(CNN) - While some churches are struggling to attract younger members, 20 and 30-something-year-olds are waiting in long lines to get into Hillsong's services.
Pastor Carl Lentz is the main attraction. He spoke to CNN's Poppy Harlow about the church's success and where he stands on several major issues.
June 2nd, 2014
11:25 AM ET
Opinion by William McKenzie, Special to CNN
(CNN) - Early on the morning of November 28, 2007, Jia Weihan was forced to think the unthinkable: Was her father really a bad man?
At the time, she was an 11-year-old attending a school in Beijing that taught her to respect the communist authorities. When 30 or so police officers arrived to arrest her father, she did not know what to think.
As it turned out, her father, Shi Weihan, the pastor of a house church, was simply trying to live out his religious beliefs. That should be a fundamental right, but in China - even the more economically liberalized China – it’s not.
Twenty-five years after Tiananmen Square - where on June 4, 1989, Chinese soldiers turned their guns on protesting students and activists - freedom remains elusive.
In China, Tibetan Buddhists and Uyghur Muslims face worse conditions than at any time over the past decade, according to a report from the U.S. Commission on International Religious Freedom.
The report warns that independent Protestants and Catholics face arrests, fines and the closing of their churches. The government recently bulldozed one large church in the city of Wenzhou.
The report also highlights other restrictions, including these problems:
In Shi's case, he had decided not to tell Jia and her 7-year-old sister, Enmei, that he was printing Bibles and Christian literature. That was against Chinese law, so he did not want to put his children in jeopardy by letting them in on the secret.
Their children soon came to understand the secret, in a life-altering way.
June 1st, 2014
07:02 PM ET
(CNN) - When she was 12, Jennifer Traig's hands were red and raw from washing them so much. She'd start scrubbing a half an hour before dinner; when she was done, she'd hold her hands up like a surgeon until her family sat down to eat.
Her handwashing compulsions began at the time she was studying for her Bat Mitzvah. She was so worried about being exposed to pork fumes that she cleaned her shoes and barrettes in a washing machine.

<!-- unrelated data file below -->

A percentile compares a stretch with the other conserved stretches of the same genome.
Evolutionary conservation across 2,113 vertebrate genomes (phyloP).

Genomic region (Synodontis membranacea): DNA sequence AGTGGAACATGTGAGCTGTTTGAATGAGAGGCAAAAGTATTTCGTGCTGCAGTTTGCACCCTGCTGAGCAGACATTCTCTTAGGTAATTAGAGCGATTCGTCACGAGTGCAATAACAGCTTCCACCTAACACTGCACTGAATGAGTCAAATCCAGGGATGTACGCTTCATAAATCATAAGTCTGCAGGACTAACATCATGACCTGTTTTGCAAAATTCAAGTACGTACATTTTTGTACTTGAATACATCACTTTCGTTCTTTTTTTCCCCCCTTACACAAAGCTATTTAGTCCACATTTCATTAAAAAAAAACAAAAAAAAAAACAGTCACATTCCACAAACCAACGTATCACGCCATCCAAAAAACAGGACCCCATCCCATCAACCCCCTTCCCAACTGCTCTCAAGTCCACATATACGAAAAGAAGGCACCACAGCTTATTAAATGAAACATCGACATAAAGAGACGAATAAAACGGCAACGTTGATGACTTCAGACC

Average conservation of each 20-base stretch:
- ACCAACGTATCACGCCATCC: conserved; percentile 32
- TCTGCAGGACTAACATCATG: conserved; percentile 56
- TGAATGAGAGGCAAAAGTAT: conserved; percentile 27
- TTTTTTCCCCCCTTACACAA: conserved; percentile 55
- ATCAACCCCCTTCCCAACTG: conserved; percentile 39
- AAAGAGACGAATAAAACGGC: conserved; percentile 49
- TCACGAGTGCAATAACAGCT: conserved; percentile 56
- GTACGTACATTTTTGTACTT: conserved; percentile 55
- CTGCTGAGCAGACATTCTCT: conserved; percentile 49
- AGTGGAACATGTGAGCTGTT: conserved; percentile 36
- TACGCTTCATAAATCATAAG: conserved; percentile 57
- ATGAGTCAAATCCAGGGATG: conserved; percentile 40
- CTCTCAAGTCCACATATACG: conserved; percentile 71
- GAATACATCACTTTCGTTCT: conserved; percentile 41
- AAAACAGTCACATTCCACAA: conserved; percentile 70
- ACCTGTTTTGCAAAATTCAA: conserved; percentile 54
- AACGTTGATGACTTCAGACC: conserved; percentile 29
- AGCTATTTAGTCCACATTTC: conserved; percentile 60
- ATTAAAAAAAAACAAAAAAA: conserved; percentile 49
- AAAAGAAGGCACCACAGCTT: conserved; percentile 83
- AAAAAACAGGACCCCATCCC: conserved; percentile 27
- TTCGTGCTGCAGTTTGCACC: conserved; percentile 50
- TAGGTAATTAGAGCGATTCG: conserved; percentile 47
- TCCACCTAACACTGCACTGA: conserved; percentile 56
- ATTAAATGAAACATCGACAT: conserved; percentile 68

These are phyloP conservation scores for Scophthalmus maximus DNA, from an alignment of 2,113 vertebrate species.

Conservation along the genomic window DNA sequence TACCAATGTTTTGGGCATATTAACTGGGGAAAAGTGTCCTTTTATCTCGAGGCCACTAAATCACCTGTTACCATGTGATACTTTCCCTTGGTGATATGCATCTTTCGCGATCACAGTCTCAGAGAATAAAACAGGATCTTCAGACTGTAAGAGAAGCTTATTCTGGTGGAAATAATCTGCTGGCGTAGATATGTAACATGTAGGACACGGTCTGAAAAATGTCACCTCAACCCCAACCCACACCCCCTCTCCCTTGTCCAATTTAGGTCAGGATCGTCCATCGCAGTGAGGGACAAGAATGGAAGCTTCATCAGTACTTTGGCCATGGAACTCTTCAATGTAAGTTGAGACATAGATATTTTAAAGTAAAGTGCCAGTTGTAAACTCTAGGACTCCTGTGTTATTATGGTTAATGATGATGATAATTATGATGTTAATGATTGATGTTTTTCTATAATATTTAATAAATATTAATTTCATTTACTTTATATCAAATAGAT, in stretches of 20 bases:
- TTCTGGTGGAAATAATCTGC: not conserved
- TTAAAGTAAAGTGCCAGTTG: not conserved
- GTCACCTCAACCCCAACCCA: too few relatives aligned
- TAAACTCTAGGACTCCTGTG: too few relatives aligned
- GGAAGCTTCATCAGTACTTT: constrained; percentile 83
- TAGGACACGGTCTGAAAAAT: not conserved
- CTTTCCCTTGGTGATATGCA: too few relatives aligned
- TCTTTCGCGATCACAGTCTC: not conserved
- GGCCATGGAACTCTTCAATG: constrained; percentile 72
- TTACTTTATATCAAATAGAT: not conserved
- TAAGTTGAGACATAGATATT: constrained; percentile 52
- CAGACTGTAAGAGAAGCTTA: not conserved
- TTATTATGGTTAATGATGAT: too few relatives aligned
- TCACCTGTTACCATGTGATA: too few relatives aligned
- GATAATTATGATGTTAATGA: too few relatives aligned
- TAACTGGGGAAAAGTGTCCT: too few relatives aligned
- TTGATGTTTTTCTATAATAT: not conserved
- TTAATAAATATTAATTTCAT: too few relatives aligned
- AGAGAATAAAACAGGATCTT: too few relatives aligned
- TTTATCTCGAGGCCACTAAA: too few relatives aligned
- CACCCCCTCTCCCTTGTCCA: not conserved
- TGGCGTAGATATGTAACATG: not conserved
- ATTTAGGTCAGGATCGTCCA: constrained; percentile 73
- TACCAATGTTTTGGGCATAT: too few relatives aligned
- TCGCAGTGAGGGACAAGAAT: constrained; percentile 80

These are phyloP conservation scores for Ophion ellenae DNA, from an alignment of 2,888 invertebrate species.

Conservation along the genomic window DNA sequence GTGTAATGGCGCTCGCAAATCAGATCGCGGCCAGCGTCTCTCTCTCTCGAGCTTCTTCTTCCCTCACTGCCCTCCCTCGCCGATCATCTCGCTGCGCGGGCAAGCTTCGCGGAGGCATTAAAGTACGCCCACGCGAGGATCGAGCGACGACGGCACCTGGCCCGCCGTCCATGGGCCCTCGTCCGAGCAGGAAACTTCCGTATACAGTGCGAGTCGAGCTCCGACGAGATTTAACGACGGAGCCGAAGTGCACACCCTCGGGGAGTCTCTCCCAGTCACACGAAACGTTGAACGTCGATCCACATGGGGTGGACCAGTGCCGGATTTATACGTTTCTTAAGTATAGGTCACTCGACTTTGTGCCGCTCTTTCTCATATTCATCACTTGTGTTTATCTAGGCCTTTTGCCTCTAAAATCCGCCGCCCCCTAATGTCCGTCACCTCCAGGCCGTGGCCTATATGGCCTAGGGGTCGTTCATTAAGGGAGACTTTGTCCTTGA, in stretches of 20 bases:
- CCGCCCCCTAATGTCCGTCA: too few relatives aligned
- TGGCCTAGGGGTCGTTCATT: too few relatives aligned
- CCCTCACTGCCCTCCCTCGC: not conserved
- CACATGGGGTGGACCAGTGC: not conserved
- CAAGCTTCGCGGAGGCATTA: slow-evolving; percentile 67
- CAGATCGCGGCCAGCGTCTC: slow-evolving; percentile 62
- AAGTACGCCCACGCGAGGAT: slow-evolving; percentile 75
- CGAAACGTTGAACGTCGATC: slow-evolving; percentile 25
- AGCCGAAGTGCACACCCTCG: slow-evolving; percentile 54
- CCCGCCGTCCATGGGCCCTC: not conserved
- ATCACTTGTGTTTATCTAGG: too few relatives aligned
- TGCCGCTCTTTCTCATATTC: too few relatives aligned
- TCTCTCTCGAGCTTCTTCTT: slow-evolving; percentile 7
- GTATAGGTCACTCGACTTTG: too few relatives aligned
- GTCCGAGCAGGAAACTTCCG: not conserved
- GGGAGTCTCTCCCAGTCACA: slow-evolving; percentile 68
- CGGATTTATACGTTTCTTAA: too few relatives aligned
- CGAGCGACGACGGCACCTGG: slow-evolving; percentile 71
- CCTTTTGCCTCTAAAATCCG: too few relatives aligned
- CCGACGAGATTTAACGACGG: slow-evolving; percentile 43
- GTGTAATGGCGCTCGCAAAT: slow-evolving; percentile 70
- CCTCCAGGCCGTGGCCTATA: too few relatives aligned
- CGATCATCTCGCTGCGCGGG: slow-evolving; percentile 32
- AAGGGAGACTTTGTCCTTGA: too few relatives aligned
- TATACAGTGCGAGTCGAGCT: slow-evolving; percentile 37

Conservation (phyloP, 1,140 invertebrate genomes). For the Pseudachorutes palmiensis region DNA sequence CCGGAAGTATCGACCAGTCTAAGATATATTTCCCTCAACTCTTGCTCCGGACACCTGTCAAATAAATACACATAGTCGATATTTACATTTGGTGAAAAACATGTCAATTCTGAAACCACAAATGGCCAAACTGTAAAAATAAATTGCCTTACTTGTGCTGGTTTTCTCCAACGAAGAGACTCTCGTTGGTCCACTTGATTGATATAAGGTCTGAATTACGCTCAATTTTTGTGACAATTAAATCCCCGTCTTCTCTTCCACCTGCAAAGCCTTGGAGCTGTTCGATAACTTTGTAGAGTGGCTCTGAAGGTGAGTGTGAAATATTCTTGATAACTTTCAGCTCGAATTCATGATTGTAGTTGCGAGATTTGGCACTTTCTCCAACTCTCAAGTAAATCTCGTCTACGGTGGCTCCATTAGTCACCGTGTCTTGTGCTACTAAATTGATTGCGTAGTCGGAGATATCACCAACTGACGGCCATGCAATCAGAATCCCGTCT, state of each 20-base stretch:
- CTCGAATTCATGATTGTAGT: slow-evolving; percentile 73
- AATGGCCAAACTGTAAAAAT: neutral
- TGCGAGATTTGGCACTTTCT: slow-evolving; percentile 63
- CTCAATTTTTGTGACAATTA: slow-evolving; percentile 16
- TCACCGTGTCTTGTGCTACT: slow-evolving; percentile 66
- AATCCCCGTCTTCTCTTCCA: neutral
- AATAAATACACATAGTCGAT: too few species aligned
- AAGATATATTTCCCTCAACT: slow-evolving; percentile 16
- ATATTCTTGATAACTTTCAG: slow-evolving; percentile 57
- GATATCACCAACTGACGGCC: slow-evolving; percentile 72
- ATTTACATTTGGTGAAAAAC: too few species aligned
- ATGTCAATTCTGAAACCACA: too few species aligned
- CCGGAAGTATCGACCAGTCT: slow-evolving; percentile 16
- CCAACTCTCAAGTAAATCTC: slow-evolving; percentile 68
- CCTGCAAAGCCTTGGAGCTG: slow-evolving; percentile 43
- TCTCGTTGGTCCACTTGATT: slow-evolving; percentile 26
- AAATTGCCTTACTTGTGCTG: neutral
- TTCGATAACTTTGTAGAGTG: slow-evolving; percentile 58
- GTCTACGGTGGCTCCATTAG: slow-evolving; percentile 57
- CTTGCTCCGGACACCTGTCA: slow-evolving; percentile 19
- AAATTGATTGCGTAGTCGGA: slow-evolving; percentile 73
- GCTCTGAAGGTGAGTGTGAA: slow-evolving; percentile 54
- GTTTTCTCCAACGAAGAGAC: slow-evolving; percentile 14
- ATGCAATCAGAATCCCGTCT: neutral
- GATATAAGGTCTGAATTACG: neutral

"Like a lot of people with OCD, I tended to obsess about cleanliness," said Traig, now 42. "But because I was reading various Torah portions, I was obsessed with a biblical definition of cleanliness."
Family dinners were awkward for Tina Fariss Barbour, too, as an adolescent. She would concentrate so hard on praying for forgiveness that if anyone tried to interrupt her thoughts, she wouldn't respond.
"First I had to get rid of all my sins, ask forgiveness, do it in the right way, and then I had to pray for protection," said Barbour, now 50. "Or, if something bad happened to my family, it would be my fault because I had not prayed good enough."
The women come from different faith backgrounds: Barbour is Methodist and Traig is Jewish. But as children they believed fervently that they needed to conduct their own rituals and prayers, or else disaster would befall their families.
Both women say they suffered from a form of obsessive-compulsive disorder known as scrupulosity. A fear of sin or punishment from deities characterizes this condition, saidJonathan Abramowitz, professor and associate chairman of the department of psychology at the University of North Carolina, Chapel Hill.
Obsessive Compulsive Disorder, or OCD, involves unwanted thoughts ("obsessions") and accompanying behaviors called compulsions that patients use to reduce anxiety. In scrupulosity, the obsessions have a religious or moral underpinning.FULL STORY
About this blog
The CNN Belief Blog covers the faith angles of the day's biggest stories, from breaking news to politics to entertainment, fostering a global conversation about the role of religion and belief in readers' lives. It's edited by CNN's Daniel Burke with contributions from Eric Marrapodi and CNN's worldwide news gathering team.